Sound in Film &Television“Sound is the input we take most for granted when watching a flick. We take the explosions, kisses, gunshots, and thunderstorms as simple recordings when there is a whole set of technicians and technologies put in play to give you a sense of what a Jedi light saber sounds like in action.”1
The Importance of Sound90% of a motion picture is sound.Picture is far less important than the sound. The audience can only look at one picture at a time. Yet the audience can hear dozens of distinct sounds all at the same time and separate and process all that information... if it is done correctly. 2
Using Sound in FilmAs sound editor Marvin M. Kerner says in The Art of theSound Effects Editor, "the function of sound is three-fold": 1. To simulate reality. The simulation of reality can be something as small but distinctive as the sound of a door opening and closing on the Starship Enterprise, to the extremely complex creation of a language for the Star Wars series Ewoks. 1. To add or create something off scene that is not really there. 2. To help the director create a mood. Besidessetting the mood, sound can introduce important elements of the plot, or even intentionally confuse or mislead audiences.3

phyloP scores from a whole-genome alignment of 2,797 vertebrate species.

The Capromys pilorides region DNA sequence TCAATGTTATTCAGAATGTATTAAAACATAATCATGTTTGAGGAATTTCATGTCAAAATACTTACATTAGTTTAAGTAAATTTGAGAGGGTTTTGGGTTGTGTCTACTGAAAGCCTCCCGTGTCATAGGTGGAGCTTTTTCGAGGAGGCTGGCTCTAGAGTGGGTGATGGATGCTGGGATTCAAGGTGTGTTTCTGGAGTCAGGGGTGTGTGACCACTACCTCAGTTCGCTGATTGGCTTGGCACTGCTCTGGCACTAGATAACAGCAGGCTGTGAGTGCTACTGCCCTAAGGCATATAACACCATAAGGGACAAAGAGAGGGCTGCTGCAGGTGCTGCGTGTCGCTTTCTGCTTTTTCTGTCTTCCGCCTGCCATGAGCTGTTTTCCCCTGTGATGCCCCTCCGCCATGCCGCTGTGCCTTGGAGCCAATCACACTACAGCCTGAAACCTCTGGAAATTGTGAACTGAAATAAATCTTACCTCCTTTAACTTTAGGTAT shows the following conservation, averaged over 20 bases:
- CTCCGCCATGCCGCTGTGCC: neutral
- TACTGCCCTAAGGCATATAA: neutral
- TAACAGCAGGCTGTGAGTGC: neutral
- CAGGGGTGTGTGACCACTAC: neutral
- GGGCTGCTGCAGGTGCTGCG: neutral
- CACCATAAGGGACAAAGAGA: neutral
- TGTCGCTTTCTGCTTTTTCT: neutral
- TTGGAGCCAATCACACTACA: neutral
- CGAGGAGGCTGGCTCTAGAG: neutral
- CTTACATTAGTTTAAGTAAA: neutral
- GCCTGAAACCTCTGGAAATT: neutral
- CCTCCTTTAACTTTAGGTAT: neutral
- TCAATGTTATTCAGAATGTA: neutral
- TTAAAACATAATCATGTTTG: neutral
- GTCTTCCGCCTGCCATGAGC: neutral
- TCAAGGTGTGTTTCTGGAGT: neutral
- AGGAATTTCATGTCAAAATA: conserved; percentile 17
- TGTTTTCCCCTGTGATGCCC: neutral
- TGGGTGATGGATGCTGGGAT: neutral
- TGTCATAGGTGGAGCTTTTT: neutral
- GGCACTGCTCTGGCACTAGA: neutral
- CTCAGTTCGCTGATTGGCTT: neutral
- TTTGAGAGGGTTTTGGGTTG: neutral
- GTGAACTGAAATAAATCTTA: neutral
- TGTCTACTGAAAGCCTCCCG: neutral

Types of Sound in TV & Film 1. Dialogue 2. Ambient or Natural Sound 3. Additional Dialogue Recording (ADR) 4. Narration 5. Sound Effects (SFX) 6. Score 7. Soundtrack
DialogueThe sound of people talking while onscreen. Usuallythey are talking to each other.
Ambient aka Natural SoundBackground noise in a scene. One part of ambiance is room tone. This is the background noise on the movie set. The sound of a background crowd is called Walla.
Additional Dialogue Recording (ADR)Dialogue recorded after the movie is done shooting. This is done if something ruined the dialogue during shooting, such as the noise of a plane.
NarrationThe voice of a person heard speaking, but not seen oncamera. Usually the narrator is telling the story.
Sound Effects (SFX)Any sounds that are created for the movie, such asfootsteps, alien sounds, wind, etc.